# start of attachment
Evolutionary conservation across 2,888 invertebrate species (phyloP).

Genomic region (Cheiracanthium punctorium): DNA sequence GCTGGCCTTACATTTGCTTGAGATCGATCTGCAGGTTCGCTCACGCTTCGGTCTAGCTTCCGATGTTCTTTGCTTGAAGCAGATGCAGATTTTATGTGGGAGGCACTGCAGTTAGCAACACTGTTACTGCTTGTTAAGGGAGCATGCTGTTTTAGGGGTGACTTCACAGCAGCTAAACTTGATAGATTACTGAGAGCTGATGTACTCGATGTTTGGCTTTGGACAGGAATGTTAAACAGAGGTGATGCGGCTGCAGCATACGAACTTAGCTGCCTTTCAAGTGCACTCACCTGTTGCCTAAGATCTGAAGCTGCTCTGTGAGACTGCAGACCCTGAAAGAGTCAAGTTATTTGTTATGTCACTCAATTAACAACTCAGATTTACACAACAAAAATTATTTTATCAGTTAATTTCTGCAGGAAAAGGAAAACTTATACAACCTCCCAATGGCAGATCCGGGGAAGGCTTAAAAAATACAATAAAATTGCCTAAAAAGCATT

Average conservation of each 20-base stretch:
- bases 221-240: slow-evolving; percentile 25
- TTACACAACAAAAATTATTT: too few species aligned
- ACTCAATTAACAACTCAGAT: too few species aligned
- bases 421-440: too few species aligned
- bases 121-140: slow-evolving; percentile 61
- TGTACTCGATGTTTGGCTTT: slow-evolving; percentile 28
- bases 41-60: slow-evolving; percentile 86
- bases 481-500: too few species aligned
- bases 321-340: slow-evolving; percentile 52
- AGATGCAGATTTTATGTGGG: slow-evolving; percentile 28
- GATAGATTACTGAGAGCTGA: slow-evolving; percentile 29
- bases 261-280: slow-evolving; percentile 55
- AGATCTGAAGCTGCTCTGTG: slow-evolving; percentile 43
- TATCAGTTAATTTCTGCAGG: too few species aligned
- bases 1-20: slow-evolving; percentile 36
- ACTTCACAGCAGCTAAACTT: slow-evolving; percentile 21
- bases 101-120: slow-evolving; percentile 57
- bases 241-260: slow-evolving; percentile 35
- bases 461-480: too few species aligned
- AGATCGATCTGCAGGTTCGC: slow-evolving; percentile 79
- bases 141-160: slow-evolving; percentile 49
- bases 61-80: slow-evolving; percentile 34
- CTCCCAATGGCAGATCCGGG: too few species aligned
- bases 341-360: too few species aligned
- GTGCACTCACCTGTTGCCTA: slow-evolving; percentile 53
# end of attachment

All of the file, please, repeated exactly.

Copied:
Evolutionary conservation across 2,888 invertebrate species (phyloP).

Genomic region (Cheiracanthium punctorium): DNA sequence GCTGGCCTTACATTTGCTTGAGATCGATCTGCAGGTTCGCTCACGCTTCGGTCTAGCTTCCGATGTTCTTTGCTTGAAGCAGATGCAGATTTTATGTGGGAGGCACTGCAGTTAGCAACACTGTTACTGCTTGTTAAGGGAGCATGCTGTTTTAGGGGTGACTTCACAGCAGCTAAACTTGATAGATTACTGAGAGCTGATGTACTCGATGTTTGGCTTTGGACAGGAATGTTAAACAGAGGTGATGCGGCTGCAGCATACGAACTTAGCTGCCTTTCAAGTGCACTCACCTGTTGCCTAAGATCTGAAGCTGCTCTGTGAGACTGCAGACCCTGAAAGAGTCAAGTTATTTGTTATGTCACTCAATTAACAACTCAGATTTACACAACAAAAATTATTTTATCAGTTAATTTCTGCAGGAAAAGGAAAACTTATACAACCTCCCAATGGCAGATCCGGGGAAGGCTTAAAAAATACAATAAAATTGCCTAAAAAGCATT

Average conservation of each 20-base stretch:
- bases 221-240: slow-evolving; percentile 25
- TTACACAACAAAAATTATTT: too few species aligned
- ACTCAATTAACAACTCAGAT: too few species aligned
- bases 421-440: too few species aligned
- bases 121-140: slow-evolving; percentile 61
- TGTACTCGATGTTTGGCTTT: slow-evolving; percentile 28
- bases 41-60: slow-evolving; percentile 86
- bases 481-500: too few species aligned
- bases 321-340: slow-evolving; percentile 52
- AGATGCAGATTTTATGTGGG: slow-evolving; percentile 28
- GATAGATTACTGAGAGCTGA: slow-evolving; percentile 29
- bases 261-280: slow-evolving; percentile 55
- AGATCTGAAGCTGCTCTGTG: slow-evolving; percentile 43
- TATCAGTTAATTTCTGCAGG: too few species aligned
- bases 1-20: slow-evolving; percentile 36
- ACTTCACAGCAGCTAAACTT: slow-evolving; percentile 21
- bases 101-120: slow-evolving; percentile 57
- bases 241-260: slow-evolving; percentile 35
- bases 461-480: too few species aligned
- AGATCGATCTGCAGGTTCGC: slow-evolving; percentile 79
- bases 141-160: slow-evolving; percentile 49
- bases 61-80: slow-evolving; percentile 34
- CTCCCAATGGCAGATCCGGG: too few species aligned
- bases 341-360: too few species aligned
- GTGCACTCACCTGTTGCCTA: slow-evolving; percentile 53